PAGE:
A reader wrote to us recently about some worms that she found in her shower. As she notes, they look like earthworms, but they are “smaller and thinner.” The reader is uncertain how they ended up in her shower, but she offers some speculation: they might have come from the drain, or she might have brought them in herself, maybe in her hair, as she took a shower after taking a hike. Our reader is wondering what she found, and she is also wondering if she should be worried about the worms that turned up in her shower.
The reader referenced an old article we wrote about small red worms in the shower, and indicated that nothing we suggested really matched what she found. We aren’t surprised by this, as we basically came up empty in that article, and in fact indicated that all of our suggestions didn’t really match up perfectly with what the reader had written to us about. However, in this case, we were sent pictures. Here is one of them:
Based on some scale provided by the reader’s thumb (not included in the image above, obviously), this creature is probably about three or four centimeters in length. However, this appears to be the biggest of the three she found, and the other two could be as small as a centimeter or two. As this reader points out, this is quite small for an earthworm.
However, they certainly look like earthworms, and this is the most promising identification we can offer. There are many different earthworm species, and they vary widely in shape and size, so the mere fact that they are small doesn’t preclude this possibility. Also, the worm above appears to be leaving a trail of frass behind it, which is consistent with the earthworm identification as well. One thing we always look for when trying to determine if something is an earthworm is a clitellum, the bump around the middle of earthworms (and other clitellates), and we can’t make one out in the pictures the reader submitted. However, they can be essentially invisible on immature earthworms, and the earthworms above (if they are earthworms) probably are immature, given their small size.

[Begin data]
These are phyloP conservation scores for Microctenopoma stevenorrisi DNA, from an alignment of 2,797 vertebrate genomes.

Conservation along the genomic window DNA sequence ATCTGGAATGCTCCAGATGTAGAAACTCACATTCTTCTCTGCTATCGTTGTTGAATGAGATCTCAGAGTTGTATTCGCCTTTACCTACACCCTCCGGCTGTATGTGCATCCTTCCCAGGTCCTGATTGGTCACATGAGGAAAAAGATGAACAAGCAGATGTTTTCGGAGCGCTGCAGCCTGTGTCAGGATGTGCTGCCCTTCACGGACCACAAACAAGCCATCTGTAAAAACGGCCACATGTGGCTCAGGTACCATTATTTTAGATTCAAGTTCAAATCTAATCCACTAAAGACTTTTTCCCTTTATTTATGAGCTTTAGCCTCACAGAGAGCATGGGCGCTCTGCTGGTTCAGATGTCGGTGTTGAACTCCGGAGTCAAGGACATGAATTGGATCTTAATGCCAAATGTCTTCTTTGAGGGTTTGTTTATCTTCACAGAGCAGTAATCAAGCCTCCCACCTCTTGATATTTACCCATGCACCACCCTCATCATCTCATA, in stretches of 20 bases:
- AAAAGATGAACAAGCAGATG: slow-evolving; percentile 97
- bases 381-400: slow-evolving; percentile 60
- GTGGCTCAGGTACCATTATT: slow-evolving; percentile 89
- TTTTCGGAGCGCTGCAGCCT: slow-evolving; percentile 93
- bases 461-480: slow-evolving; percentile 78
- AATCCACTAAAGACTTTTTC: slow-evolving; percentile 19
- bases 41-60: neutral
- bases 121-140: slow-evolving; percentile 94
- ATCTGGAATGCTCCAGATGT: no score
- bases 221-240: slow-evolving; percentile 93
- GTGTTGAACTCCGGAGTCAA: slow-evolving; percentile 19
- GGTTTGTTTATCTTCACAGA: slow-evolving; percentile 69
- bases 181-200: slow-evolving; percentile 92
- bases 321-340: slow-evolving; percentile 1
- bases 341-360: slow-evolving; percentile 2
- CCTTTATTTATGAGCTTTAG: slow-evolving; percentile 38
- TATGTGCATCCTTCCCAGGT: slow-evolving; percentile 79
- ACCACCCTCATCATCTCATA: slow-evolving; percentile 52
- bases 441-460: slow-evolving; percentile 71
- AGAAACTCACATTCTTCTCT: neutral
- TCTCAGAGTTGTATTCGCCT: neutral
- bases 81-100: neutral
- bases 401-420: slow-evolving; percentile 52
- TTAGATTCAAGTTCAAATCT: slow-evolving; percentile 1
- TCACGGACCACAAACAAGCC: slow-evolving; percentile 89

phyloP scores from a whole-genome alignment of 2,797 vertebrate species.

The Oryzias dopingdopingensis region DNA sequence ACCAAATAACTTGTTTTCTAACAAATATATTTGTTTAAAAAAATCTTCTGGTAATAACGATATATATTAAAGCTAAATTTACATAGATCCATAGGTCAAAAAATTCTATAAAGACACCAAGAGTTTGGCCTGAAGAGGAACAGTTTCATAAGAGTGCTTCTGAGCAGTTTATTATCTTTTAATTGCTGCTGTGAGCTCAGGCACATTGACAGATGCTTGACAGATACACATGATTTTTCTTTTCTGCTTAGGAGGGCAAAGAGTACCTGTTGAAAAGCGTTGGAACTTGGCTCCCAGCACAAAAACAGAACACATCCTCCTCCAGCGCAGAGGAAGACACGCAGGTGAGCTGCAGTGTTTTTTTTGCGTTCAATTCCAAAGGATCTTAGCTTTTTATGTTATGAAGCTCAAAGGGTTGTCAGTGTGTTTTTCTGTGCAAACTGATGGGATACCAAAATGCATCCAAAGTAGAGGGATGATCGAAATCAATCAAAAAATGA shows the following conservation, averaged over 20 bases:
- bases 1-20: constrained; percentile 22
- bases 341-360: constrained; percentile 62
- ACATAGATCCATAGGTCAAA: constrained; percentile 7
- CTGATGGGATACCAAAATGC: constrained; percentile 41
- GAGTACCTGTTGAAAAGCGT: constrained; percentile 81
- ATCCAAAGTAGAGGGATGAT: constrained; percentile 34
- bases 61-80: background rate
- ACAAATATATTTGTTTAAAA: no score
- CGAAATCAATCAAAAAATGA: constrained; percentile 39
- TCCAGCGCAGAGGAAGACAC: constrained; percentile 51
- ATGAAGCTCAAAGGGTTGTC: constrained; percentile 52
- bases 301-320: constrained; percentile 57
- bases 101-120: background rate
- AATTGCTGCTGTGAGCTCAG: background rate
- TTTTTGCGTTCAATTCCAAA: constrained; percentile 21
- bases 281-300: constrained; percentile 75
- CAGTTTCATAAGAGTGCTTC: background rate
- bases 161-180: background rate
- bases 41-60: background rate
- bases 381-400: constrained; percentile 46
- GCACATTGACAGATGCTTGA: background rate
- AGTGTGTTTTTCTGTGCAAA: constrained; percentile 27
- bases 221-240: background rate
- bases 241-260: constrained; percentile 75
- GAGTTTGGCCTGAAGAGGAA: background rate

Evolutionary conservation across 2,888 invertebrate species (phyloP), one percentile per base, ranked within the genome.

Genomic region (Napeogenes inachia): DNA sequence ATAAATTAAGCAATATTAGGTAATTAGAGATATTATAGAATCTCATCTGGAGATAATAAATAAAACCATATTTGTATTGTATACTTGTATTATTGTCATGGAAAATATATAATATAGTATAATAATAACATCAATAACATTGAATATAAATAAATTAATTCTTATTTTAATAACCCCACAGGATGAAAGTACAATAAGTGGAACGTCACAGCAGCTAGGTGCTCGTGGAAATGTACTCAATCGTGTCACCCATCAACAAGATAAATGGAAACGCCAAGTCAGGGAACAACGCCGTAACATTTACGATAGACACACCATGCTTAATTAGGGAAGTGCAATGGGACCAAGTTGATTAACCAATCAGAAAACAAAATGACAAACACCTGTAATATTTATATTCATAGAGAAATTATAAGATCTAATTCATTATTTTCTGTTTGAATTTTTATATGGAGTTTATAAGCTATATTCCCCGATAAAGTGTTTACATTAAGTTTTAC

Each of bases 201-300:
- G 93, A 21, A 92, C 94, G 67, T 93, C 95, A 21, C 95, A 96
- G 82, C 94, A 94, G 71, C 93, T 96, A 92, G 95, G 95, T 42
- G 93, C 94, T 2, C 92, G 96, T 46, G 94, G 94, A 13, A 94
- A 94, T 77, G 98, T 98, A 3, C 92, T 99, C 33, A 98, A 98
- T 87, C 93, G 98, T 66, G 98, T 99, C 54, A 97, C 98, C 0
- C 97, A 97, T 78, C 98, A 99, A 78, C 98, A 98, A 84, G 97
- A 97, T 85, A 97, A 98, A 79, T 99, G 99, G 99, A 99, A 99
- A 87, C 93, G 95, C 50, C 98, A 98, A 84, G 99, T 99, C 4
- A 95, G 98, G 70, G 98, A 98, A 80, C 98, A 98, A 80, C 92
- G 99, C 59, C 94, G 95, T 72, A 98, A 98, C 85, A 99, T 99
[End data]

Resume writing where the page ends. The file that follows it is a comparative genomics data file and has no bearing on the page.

As for how the worms ended up in the shower, we can offer nothing but pure speculation. In general, an earthworm isn’t the type of creature that would crawl into a bathroom through a drain, a phenomenon that is closely associated with moth fly larva. However, it seems possible – earthworms in the soil could work their way into the piping underneath the shower and crawl up through the drain, for example. We aren’t sure how to assess the likelihood of this scenario, and in fact it could be impossible depending on the reader’s living arrangement, but the earthworms are obviously coming from somewhere. We suppose it is also possible that the reader herself introduced the earthworms into her shower, perhaps via her hair, but it seems quite unlikely that three earthworms would be stuck in her hair. It is unclear how they would get stuck in her hair, and it is triply mysterious how three would get stuck in her hair. Probably the best way to determine their source is to simply wait – if our reader keeps finding worms, it is pretty obvious they are coming into the house through some opening. If she doesn’t find any more, then maybe she did bring them into the house after her hike.
And of course the answer to this question is related to whether or not she should be worried about the worms she found. If they are simply earthworms, they certainly don’t present any direct threat to the reader, but if they keep showing up this would be annoying, and it probably indicates that there is some opening in the house that is allowing them in. There also must be something inviting about the opening – it might be something like a leaking pipe that serves as a source of moisture, which could draw in creatures like earthworms, whose bodies must remain moist to survive. But, again, this is all just speculation since we have no familiarity with the reader’s living situation. For this reason, we can’t really say whether or not our reader should be worried. If earthworms keeping showing up, we suppose it is worth investigating the problem further. If they don’t, then there probably isn’t anything to worry about.
So, we can’t really offer our reader any direct advice, but hopefully we’ve at least provided some helpful information. For now, we don’t think our reader needs to worry, but if earthworms keep showing up, the issue seems worth investigating.
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